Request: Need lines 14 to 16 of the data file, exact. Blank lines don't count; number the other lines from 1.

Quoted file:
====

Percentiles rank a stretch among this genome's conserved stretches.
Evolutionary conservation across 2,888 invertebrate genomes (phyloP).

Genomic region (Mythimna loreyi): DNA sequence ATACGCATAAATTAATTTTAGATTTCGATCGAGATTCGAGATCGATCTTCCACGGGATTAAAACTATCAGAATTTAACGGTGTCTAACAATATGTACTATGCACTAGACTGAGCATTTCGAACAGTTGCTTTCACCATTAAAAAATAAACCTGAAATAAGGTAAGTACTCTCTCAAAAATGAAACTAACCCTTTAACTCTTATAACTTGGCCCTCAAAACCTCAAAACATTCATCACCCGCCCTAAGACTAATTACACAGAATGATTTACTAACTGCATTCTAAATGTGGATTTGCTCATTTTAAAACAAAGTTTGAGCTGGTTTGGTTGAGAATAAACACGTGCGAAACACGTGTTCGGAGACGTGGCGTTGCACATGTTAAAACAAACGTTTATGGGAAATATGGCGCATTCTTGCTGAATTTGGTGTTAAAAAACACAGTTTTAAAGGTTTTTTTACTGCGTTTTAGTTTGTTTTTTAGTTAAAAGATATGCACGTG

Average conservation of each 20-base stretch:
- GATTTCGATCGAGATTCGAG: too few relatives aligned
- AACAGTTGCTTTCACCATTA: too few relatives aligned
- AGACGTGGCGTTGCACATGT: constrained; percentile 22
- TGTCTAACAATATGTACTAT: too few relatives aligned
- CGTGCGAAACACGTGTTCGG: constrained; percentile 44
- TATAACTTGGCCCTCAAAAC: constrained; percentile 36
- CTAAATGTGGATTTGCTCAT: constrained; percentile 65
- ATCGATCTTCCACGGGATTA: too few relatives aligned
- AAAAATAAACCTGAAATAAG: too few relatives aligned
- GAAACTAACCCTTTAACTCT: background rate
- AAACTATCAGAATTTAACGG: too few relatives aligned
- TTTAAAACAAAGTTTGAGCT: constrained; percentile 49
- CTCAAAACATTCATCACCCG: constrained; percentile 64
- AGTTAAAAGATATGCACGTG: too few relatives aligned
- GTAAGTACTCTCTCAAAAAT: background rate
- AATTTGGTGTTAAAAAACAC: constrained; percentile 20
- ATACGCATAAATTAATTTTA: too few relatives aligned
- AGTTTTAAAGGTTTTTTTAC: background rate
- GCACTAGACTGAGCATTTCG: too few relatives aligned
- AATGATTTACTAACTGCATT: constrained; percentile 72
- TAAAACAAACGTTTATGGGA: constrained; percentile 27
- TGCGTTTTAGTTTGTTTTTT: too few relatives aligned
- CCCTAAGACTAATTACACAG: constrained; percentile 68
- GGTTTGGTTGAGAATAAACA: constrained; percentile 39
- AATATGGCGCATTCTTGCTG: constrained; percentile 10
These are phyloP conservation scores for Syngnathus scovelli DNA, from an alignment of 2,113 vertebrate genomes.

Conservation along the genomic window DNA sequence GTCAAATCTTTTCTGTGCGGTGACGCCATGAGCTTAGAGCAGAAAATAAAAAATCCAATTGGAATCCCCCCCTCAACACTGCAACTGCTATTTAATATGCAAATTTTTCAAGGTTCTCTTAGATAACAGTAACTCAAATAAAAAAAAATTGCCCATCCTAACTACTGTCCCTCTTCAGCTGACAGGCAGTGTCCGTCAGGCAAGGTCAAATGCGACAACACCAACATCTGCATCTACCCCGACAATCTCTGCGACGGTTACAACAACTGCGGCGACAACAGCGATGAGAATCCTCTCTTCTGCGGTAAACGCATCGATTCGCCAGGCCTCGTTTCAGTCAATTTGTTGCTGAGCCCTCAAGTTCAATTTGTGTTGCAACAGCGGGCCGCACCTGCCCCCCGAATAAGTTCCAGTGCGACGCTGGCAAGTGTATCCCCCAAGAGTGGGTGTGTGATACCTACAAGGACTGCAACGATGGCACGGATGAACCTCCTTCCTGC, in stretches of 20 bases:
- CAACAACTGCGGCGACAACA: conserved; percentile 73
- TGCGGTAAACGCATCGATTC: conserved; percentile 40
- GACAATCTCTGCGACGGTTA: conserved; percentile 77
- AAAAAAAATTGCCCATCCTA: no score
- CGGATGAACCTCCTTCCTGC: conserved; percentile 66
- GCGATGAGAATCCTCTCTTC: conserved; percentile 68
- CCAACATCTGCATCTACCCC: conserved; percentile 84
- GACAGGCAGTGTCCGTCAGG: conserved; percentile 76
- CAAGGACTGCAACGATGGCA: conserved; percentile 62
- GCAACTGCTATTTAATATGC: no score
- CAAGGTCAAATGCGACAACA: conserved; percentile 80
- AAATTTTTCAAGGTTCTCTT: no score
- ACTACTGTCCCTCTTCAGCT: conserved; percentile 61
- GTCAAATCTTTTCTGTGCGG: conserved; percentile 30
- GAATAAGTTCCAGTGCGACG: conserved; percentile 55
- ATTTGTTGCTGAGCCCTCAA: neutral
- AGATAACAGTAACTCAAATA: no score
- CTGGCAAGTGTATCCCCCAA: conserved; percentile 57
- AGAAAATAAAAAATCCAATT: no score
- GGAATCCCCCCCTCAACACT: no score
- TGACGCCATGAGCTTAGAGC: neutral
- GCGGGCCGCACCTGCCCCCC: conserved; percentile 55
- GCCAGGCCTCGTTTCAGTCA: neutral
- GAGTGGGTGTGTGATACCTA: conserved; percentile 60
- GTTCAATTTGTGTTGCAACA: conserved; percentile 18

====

- GAAACTAACCCTTTAACTCT: background rate
- AAACTATCAGAATTTAACGG: too few relatives aligned
- TTTAAAACAAAGTTTGAGCT: constrained; percentile 49